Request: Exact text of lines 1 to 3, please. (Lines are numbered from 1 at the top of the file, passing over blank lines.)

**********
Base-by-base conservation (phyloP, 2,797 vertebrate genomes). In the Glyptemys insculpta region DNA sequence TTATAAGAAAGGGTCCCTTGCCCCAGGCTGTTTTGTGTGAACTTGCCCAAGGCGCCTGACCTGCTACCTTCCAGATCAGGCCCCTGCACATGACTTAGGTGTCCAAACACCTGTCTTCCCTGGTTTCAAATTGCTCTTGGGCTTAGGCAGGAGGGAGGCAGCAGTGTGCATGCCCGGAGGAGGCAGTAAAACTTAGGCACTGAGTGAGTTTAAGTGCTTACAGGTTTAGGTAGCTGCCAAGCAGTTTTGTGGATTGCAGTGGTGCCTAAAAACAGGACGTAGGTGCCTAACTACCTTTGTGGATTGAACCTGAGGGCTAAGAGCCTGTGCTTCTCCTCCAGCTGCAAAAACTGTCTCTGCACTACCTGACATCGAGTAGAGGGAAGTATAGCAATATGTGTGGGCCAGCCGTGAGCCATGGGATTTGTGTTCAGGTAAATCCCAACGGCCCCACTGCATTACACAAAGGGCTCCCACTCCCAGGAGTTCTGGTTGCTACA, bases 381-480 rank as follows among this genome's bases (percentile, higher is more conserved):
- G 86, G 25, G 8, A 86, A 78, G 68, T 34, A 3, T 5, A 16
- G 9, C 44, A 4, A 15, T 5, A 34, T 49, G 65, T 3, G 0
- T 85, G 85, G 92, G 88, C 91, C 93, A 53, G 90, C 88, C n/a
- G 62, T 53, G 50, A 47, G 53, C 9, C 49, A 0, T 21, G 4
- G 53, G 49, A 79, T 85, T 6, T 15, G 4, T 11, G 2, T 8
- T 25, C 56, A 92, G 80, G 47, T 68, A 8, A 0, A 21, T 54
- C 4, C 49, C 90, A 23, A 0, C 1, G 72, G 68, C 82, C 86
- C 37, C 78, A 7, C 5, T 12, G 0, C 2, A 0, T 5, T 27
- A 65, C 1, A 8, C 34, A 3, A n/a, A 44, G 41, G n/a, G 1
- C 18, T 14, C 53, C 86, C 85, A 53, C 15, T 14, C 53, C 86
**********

Base-by-base conservation (phyloP, 2,797 vertebrate genomes). In the Glyptemys insculpta region DNA sequence TTATAAGAAAGGGTCCCTTGCCCCAGGCTGTTTTGTGTGAACTTGCCCAAGGCGCCTGACCTGCTACCTTCCAGATCAGGCCCCTGCACATGACTTAGGTGTCCAAACACCTGTCTTCCCTGGTTTCAAATTGCTCTTGGGCTTAGGCAGGAGGGAGGCAGCAGTGTGCATGCCCGGAGGAGGCAGTAAAACTTAGGCACTGAGTGAGTTTAAGTGCTTACAGGTTTAGGTAGCTGCCAAGCAGTTTTGTGGATTGCAGTGGTGCCTAAAAACAGGACGTAGGTGCCTAACTACCTTTGTGGATTGAACCTGAGGGCTAAGAGCCTGTGCTTCTCCTCCAGCTGCAAAAACTGTCTCTGCACTACCTGACATCGAGTAGAGGGAAGTATAGCAATATGTGTGGGCCAGCCGTGAGCCATGGGATTTGTGTTCAGGTAAATCCCAACGGCCCCACTGCATTACACAAAGGGCTCCCACTCCCAGGAGTTCTGGTTGCTACA, bases 381-480 rank as follows among this genome's bases (percentile, higher is more conserved):
- G 86, G 25, G 8, A 86, A 78, G 68, T 34, A 3, T 5, A 16
- G 9, C 44, A 4, A 15, T 5, A 34, T 49, G 65, T 3, G 0